A number of other Discord conspiracy servers reward active users with ‘experience points’ recorded by bots. CCDH identified one example where a user on another conspiracy server called “The Truth Shall Set You Free” was rewarded with a ‘level up’ for a message that advised a coronavirus victim to consume unproven colloidal silver.

Discord’s largest coronavirus server with over 43,000 members maintains a channel for discussing conspiracy theories despite being run by a team of medical professionals. In total, CCDH identified six Discord servers trafficking in conspiracy theories about coronavirus with a combined membership of nearly 60,000.

Updated: May 15

Figures on Britain’s far-right including Stephen Yaxley-Lennon (aka Tommy Robinson) and Jayda Fransen have adopted key themes from a hate campaign in India blaming Muslims for coronavirus.

A campaign of viral posts and videos bearing the #coronjihad hashtag accuses Indian Muslims of deliberately spreading COVID-19 and has been promoted by officials from Narendra Modi’s ruling BJP party. Social media analysts estimate that social media posts featuring the #coronajihad hashtag have already reached up to 170 million people.

The former English Defence League (EDL) leader, Stephen Yaxley-Lennon, has taken up the campaign, sharing a tweet from Priti Gandhi, head of social media for the BJP’s women’s wing. He shared content that brands infected Muslims “corona bombs” with his 38,000 followers on the messaging app Telegram, using the hashtag #GermJihad.

Yaxley-Lennon has since used the same hashtag in other posts that have been shared by far-right groups including Britain First. One features an undated video of a British postman, whom he accuses of coughing and spitting as he makes a delivery, accompanied by an article that blames Muslims for other historic pandemics.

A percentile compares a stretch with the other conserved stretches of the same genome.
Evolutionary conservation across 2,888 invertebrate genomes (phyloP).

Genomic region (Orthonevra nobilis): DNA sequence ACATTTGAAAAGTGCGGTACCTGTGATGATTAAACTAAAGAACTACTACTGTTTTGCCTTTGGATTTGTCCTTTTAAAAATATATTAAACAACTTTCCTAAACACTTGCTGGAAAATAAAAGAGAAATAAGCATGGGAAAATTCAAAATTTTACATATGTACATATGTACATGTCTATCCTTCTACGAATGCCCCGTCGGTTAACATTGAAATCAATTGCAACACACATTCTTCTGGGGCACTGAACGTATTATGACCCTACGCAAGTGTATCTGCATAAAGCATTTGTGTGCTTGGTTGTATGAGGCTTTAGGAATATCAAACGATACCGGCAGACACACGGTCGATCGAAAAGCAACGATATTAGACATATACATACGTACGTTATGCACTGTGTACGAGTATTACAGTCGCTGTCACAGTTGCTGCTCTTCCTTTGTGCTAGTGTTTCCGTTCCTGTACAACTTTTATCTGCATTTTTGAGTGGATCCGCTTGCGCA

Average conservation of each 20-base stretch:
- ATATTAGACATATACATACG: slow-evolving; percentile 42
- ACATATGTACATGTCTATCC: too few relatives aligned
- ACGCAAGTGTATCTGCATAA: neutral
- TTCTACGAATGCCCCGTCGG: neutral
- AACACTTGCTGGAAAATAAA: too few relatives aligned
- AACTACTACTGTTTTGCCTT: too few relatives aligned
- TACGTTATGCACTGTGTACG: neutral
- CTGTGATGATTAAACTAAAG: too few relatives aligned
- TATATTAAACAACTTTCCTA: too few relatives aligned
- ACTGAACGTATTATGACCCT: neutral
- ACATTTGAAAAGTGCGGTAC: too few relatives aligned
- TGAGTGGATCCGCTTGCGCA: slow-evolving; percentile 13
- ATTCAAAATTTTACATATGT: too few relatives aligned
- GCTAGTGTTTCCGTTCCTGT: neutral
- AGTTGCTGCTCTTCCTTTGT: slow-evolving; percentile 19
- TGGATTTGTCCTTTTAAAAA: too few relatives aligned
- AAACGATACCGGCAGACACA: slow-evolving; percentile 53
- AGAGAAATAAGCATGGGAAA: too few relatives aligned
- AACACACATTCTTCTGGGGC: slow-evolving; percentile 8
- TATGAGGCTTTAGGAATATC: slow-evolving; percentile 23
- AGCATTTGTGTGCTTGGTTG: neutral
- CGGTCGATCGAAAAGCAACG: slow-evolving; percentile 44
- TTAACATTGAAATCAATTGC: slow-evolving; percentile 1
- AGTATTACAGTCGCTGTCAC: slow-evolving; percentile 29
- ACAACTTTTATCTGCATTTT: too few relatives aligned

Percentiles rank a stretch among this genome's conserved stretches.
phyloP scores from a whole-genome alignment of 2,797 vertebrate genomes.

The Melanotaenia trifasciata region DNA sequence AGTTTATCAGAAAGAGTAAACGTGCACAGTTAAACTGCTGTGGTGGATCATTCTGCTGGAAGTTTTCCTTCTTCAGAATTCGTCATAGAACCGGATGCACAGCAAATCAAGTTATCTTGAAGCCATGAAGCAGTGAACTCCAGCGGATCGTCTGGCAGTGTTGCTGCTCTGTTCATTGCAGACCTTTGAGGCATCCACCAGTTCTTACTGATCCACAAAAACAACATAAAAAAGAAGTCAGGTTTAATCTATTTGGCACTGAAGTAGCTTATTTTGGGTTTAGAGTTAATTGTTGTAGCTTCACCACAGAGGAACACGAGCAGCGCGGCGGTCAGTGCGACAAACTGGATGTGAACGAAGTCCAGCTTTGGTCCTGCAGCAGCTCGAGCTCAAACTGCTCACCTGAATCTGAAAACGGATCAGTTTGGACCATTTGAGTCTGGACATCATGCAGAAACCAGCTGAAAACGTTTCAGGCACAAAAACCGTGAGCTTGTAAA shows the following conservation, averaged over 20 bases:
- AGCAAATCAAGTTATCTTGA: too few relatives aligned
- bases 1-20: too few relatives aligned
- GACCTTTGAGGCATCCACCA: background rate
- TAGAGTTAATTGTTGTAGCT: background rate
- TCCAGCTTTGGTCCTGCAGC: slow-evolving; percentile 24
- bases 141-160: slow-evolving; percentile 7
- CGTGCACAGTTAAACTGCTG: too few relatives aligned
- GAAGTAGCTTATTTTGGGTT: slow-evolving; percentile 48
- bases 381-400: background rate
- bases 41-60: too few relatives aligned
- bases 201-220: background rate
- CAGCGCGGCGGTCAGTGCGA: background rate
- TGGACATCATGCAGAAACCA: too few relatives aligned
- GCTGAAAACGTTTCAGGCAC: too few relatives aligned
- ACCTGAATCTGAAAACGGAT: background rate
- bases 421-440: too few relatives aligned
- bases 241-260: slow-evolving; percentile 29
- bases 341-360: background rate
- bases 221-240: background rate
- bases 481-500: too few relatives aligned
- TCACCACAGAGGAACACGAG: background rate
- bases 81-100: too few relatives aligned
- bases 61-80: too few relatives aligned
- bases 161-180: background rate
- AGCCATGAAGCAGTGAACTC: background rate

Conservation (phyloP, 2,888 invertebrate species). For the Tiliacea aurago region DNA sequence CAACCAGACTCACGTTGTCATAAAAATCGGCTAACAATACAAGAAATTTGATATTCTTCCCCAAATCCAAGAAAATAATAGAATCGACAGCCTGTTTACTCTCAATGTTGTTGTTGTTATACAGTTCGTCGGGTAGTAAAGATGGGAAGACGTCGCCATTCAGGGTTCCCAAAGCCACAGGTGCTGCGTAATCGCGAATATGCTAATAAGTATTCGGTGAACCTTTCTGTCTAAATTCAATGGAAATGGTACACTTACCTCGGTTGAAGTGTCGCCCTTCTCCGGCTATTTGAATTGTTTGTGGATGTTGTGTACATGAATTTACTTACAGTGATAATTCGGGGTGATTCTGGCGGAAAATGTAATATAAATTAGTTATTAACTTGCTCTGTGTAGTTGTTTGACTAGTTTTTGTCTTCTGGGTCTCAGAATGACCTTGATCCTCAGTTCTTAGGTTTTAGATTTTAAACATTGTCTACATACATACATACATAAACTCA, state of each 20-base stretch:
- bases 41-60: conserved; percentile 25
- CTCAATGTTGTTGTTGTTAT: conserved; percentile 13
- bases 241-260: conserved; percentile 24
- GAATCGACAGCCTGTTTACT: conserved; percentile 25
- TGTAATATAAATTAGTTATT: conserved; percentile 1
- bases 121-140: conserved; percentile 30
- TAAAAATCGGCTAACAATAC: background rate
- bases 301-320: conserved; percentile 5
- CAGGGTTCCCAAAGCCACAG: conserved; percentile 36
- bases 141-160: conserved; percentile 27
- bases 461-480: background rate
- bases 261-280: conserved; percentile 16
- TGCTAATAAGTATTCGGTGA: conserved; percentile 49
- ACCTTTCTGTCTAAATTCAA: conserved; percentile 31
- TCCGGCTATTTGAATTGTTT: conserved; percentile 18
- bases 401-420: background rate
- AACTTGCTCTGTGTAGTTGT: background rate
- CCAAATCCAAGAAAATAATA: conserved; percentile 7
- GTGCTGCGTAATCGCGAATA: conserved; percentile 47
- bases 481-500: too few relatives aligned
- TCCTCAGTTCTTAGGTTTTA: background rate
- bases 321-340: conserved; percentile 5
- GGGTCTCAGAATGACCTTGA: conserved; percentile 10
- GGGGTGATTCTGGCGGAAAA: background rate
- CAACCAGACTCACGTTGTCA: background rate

He has also shared a video blaming the Tablighi Jamaat Islamic movement for spreading the coronavirus inside India, a key part of the false #coronajihad hate narrative on Indian social media.

Supporters of Jayda Fransen, the former deputy leader of Britain First, and self-styled "yellow vest" protester James Goddard have also promoted the #coronajihad hate campaign. Both posted a video accusing Muslims of claiming their faith makes them immune to COVID-19 that was originally shared on Indian social media.

Paul Joseph Watson, a far-right activist who writes for the conspiracy website Infowars, has shared at least two articles on his Summit News website suggesting that Muslims are spreading COVID-19, both of which quote material using the phrase “coronavirus Jihad”. The articles were cross-posted to the Infowars website and shared with Watson’s 1.1 million Twitter followers.

In India, the #coronajihad hashtag has played host to a series of Islamophobic memes characterising the religion as an infectious disease. One Facebook page for NaMo Bharath, a group of Modi supporters that claims to have 30,000 members, shared images comparing Muslim worshipper to mosquitos and flies as carriers of disease.

Other graphics being shared with the hashtag feature coronavirus molecules wearing taqiyah skull caps and suicide bombers with the virus strapped to their chests.